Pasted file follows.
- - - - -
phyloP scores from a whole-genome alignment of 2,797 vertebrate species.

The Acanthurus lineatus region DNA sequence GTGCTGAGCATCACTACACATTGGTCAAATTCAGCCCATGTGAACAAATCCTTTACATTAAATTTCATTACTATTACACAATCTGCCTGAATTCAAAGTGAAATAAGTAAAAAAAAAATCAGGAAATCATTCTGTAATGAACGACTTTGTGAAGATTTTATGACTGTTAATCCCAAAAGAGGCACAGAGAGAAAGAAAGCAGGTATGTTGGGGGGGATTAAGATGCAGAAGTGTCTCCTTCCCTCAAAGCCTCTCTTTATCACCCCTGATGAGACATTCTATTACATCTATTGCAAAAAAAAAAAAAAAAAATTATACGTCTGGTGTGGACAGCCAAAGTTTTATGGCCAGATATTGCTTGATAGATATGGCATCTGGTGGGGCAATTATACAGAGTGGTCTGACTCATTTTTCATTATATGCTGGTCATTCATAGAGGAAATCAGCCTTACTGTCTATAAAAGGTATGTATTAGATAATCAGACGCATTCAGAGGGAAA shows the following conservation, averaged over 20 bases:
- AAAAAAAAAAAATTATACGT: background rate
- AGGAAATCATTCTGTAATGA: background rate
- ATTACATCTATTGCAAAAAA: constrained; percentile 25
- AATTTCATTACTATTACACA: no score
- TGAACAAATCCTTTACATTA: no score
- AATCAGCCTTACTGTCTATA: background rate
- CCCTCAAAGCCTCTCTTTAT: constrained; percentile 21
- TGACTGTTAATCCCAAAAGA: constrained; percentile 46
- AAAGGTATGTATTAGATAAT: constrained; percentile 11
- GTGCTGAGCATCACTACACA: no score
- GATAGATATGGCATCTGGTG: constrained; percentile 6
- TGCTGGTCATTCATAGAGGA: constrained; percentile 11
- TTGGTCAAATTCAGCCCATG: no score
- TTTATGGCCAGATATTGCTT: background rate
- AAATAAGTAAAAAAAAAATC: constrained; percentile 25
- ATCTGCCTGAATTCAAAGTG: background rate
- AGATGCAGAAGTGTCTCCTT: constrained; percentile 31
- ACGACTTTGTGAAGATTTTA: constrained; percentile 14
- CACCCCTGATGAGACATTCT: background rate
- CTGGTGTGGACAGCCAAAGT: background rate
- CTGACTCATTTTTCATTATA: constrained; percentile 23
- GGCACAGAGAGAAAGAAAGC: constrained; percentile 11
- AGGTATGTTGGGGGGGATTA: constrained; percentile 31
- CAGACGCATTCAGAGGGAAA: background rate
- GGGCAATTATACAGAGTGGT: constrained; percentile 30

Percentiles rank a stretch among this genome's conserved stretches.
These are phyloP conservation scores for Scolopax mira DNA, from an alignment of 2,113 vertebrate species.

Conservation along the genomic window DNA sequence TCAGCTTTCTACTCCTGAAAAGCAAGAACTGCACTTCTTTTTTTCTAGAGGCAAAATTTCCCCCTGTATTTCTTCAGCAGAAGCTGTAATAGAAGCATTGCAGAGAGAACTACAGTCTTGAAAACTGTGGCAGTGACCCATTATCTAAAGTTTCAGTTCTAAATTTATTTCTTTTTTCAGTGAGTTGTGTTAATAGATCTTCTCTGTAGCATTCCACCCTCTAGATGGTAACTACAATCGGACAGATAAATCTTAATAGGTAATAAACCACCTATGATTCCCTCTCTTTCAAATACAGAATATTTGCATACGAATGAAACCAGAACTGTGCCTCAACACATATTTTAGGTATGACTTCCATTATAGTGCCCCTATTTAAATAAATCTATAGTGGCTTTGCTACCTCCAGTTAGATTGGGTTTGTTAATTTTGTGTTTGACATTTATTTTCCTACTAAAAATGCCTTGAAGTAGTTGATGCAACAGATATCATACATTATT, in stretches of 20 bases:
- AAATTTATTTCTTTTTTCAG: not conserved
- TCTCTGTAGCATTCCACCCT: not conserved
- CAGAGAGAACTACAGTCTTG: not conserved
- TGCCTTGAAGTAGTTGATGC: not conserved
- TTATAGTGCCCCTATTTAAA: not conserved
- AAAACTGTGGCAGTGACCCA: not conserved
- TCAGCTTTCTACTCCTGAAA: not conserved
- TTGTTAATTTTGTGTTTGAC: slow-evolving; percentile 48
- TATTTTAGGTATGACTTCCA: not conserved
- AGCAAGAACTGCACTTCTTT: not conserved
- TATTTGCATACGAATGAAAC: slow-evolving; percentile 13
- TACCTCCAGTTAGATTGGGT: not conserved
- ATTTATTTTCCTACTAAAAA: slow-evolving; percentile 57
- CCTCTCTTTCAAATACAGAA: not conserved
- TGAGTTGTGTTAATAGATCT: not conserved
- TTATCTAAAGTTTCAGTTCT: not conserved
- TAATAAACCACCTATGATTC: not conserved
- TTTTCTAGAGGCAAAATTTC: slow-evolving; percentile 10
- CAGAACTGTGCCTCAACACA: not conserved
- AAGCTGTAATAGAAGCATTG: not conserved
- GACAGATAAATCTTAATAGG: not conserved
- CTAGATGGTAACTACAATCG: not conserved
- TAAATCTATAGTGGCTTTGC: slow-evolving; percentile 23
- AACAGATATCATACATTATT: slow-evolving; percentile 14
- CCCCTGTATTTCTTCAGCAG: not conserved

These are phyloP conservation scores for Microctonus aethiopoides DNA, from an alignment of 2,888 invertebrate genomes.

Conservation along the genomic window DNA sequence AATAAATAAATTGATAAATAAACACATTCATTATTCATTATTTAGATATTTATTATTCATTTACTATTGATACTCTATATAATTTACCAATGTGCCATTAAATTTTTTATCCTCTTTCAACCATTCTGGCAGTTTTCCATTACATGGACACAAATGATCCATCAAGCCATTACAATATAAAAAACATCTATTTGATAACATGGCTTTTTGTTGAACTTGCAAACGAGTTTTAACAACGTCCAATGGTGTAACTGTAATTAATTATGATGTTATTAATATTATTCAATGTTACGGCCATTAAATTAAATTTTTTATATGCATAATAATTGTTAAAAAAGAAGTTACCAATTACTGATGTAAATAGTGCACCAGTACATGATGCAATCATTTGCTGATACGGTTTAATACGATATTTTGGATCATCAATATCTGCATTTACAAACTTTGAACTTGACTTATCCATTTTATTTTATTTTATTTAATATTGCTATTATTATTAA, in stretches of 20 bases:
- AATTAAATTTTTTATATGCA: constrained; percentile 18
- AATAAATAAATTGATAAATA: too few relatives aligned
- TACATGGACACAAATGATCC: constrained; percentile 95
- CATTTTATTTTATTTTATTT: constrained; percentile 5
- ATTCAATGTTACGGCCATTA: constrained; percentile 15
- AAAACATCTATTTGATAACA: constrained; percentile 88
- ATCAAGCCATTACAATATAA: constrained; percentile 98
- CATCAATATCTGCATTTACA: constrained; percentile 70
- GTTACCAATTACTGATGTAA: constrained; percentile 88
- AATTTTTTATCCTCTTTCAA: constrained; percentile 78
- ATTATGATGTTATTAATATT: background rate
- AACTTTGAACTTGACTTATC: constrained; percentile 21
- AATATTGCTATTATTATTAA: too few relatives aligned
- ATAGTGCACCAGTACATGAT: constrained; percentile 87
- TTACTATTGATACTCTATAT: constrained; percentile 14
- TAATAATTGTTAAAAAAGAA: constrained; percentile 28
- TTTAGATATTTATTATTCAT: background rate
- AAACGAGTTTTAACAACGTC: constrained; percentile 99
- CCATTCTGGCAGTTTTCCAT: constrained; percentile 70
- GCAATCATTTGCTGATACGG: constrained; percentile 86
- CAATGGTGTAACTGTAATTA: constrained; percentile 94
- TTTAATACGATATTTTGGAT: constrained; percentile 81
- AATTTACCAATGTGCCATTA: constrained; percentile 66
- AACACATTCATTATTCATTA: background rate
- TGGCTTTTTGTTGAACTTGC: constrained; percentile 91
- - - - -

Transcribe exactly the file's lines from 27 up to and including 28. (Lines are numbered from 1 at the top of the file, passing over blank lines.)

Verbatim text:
- GGGCAATTATACAGAGTGGT: constrained; percentile 30

Percentiles rank a stretch among this genome's conserved stretches.